Advance directives are an important part of any estate plan, but not everyone has them in place for their future. As a result, they may not be ready for a potential circumstances that could arise requiring their loved ones scrambling to deal with the situations over which no one has control or authority.
What Are Advance Directives?
Advance directives are documents that can determine who will handle your affairs and how your affairs will be handled in the event that you become unable to care for yourself. These advance directives are a power of attorney, health care proxy and a living will. These documents authorize individuals to make financial and healthcare decisions for you. Advance directives are considered legally binding, meaning that banking institutions, your doctors and caregivers must follow your wishes laid out in these documents.
Why Do You Need Advance Directives?
You need to have advance directives because they ensure your affairs will be handled should you become incapacitated by illness or injury, or if you become otherwise unable to care for yourself. For example, a power of attorney will grant someone the ability to pay your bills and sign documents on your behalf. A health care proxy can grant someone the power to make healthcare and medical decisions when you are unable to make decisions for yourself. A living will can dictate the type of medical procedures you consent to, or can restrict doctors from performing certain procedures (such as a “do not resuscitate” order, also known as a DNR).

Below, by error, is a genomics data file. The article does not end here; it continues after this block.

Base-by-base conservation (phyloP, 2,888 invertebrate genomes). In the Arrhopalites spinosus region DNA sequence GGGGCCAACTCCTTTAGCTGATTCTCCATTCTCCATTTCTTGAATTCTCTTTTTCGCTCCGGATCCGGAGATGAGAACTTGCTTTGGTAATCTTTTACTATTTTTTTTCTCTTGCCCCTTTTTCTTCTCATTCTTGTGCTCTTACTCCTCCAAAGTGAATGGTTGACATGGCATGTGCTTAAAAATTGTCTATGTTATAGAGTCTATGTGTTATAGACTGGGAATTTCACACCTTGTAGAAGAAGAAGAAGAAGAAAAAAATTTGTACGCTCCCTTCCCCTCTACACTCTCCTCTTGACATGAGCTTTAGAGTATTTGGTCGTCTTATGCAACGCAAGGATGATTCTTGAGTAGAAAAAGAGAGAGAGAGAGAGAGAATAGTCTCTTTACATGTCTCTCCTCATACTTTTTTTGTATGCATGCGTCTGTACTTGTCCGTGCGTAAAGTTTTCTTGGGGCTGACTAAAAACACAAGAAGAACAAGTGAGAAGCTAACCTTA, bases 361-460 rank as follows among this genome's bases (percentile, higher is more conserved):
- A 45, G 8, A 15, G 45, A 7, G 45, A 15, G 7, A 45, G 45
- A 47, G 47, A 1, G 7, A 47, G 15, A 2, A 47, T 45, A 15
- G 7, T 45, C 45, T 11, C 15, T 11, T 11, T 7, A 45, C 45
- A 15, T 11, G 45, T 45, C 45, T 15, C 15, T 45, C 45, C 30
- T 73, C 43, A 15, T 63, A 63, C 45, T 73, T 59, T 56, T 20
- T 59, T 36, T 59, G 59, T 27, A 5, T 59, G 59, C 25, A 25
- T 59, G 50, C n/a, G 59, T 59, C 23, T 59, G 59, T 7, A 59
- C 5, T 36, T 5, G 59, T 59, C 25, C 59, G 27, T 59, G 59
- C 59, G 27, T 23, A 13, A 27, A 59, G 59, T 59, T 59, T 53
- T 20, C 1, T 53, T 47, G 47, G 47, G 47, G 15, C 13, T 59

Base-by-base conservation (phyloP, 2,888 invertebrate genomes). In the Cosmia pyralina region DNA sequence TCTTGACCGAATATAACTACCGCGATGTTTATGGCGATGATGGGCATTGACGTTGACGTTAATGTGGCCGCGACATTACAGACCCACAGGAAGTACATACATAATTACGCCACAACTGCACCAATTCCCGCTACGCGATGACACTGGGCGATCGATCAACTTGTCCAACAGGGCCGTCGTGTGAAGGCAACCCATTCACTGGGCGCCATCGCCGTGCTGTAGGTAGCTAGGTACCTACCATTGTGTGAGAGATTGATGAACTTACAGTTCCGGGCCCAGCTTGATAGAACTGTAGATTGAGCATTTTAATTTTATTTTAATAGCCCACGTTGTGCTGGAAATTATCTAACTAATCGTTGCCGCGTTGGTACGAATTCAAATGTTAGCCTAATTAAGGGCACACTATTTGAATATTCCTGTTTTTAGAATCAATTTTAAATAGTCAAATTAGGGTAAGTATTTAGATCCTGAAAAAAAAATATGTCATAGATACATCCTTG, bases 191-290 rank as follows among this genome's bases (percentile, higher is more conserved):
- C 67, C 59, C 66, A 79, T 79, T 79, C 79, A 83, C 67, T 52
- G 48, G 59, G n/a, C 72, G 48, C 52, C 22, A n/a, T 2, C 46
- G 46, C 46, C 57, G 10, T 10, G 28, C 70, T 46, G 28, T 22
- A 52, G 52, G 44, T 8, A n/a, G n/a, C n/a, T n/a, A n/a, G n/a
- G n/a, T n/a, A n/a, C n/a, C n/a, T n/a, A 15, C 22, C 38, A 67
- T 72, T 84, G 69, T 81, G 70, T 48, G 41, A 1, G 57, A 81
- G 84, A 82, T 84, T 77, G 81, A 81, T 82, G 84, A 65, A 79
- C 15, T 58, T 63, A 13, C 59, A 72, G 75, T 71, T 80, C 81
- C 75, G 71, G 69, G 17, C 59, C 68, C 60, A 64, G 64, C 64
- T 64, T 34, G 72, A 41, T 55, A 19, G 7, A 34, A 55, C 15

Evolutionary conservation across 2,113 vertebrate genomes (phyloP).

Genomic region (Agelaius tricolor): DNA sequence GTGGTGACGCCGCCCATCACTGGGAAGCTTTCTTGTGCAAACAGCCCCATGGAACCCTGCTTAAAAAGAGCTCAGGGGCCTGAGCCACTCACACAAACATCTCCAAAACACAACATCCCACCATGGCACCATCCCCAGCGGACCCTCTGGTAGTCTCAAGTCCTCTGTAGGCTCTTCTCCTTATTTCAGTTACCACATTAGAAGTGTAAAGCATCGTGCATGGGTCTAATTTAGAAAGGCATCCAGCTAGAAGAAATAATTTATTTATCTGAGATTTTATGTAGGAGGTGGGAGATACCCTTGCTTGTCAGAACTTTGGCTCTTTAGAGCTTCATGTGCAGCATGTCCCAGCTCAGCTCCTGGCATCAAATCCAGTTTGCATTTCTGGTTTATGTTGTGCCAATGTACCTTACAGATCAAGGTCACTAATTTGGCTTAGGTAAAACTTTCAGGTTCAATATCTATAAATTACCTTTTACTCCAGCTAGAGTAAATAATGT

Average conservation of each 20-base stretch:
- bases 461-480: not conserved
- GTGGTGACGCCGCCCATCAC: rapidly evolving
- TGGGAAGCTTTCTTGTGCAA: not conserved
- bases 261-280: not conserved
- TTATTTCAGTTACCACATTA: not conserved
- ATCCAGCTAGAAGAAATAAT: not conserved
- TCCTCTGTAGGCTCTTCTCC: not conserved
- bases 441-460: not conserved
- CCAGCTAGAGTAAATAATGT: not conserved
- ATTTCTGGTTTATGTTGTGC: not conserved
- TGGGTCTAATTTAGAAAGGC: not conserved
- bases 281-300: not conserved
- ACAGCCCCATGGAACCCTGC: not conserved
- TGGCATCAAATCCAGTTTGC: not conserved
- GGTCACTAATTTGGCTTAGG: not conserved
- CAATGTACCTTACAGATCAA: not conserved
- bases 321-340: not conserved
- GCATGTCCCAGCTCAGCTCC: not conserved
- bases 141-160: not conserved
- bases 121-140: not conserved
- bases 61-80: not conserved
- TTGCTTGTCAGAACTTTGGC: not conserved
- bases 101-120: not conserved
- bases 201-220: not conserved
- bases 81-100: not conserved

What Happens if You Do Not Have Advance Directives?
If you do not have advance directives in place, your loved ones will need to seek legal guardianship through the courts to be able to care for you and make decisions on your behalf if you become incapacitated. This is a complicated and expensive process that may leave someone you do not trust in charge of your care and finances. It also means you may be resuscitated or intubated against your will, when you would not have consented to those procedures if you had the ability to speak on your own behalf.
What Should You Do?
The best way to prevent these scenarios is to plan ahead. That means you should speak to a lawyer with experience handling estate law matters, who can advise you and provide you with legal options. An attorney can help you to develop an estate plan that suits your needs, and ensure you will be taken care of if you ever become unable to handle your personal or financial affairs.
Whether for yourself or for a loved one, estate and elder law planning can be overwhelming and emotionally taxing. The legal professionals at Hobson-Williams, P.C. will advise you on the options available to you, and help you establish a plan that best suits your needs. Call (718) 210-4744 or visit our contact page to speak to one of our attorneys and learn how Hobson-Williams, P.C. can help you gain the peace of mind that comes from being prepared for the future.